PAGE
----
Social and Economic Factors

It is well-established that poverty has negative effects on health, and the effects of poverty on children are more pronounced than other age groups. As children age, the risks associated with poverty are compounded by education access issues and decreased access to nutritious food. Individuals who do not graduate from high school are more likely to face difficulty in the securing employment and health insurance coverage. Individuals with poor family support, minimal contact with others, and limited involvement in community life are less likely to make healthy lifestyle choices and are more susceptible to early mortality.

Employers across the United States are increasingly spending more on healthcare and lost productivity than they are on raw materials or other labor and development costs. The un-well workforce costs employers $153 billion annually, a figure set to rise to $1.201 trillion by 2023 and $5.668 trillion by 2050. Read more.

The 2013 conference took place in La Quinta, California, on January 14-15, 2013 and included an additional day of working sessions to catalyze community and private sector solution building. Exemplar individual, community, and corporate commitments generated by the Clinton Health Matters Initiative were showcased during the conference.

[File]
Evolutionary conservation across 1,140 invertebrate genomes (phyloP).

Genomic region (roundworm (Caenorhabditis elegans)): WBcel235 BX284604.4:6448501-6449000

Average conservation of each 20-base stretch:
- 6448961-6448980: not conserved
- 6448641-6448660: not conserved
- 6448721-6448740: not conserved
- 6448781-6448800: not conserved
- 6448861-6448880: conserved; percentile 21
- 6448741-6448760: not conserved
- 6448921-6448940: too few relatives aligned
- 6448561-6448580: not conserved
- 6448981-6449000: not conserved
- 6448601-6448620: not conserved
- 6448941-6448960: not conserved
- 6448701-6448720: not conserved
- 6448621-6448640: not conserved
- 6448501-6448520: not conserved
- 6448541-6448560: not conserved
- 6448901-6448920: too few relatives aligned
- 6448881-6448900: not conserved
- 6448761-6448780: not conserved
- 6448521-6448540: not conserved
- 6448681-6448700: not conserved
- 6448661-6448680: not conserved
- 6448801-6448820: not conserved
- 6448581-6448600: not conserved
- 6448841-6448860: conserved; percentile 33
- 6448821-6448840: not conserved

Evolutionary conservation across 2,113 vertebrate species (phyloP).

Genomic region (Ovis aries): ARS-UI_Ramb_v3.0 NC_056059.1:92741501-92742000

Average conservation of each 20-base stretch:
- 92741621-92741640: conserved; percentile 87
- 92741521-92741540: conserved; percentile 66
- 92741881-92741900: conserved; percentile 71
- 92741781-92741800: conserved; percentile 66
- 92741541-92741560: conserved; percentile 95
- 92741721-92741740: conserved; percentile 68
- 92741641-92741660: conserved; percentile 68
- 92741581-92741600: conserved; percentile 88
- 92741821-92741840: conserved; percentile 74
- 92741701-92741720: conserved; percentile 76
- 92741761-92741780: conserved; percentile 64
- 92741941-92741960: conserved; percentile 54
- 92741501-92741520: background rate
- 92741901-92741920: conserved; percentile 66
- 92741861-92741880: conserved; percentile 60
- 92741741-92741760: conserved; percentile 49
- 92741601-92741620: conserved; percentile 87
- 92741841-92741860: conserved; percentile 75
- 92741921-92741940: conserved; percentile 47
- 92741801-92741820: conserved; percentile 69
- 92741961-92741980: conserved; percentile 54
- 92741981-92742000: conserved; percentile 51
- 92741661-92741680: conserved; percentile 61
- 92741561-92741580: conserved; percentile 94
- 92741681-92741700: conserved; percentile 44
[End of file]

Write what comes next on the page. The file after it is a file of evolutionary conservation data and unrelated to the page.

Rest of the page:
The 2014 conference will take place on January 13-15, 2014, in La Quinta, California. The event will be webcast, and audiences are invited to participate in the virtual discussion. Stay tuned for announcements about participating speakers and topics.


More about Social and Economic Factors

Research on the relationship between educational attainment and improved health outcomes indicates that years of formal education are correlated strongly with improved work and economic opportunities, reduced psychosocial stress, and healthier lifestyles. Individuals who do not graduate from high school are more likely to be unemployed, live in poverty and rely upon public assistance.  Because employee-sponsored health insurance is the most common source of health insurance coverage, unemployment also serves as significant barrier to adequate health care.

Adults and children in single-parent households are at greater risk for adverse health outcomes such as mental health problems (including substance abuse, depression, and suicide) and unhealthy behaviors such as smoking and excessive alcohol use.  Poor family support, minimal contact with others, and limited involvement in community life are associated with increased morbidity and early mortality.  Furthermore, social support networks have been identified as powerful predictors of health behaviors, suggesting that individuals without a strong social network are less likely to participate in healthy lifestyle choices.

The Agency for Healthcare Research and Quality research shows that out-of-pocket costs are highest for people with chronic health conditions or functional impairment.  The costs associated with treating the elderly with chronic conditions are high and continuing to grow.  These costs are borne by everyone—Federal and State governments, families and the elderly themselves.  Furthermore, the number of Americans who will suffer functional disability due to arthritis, stroke, diabetes, coronary artery disease, cancer or cognitive impairment is expected to increase at least 300 percent by 2049.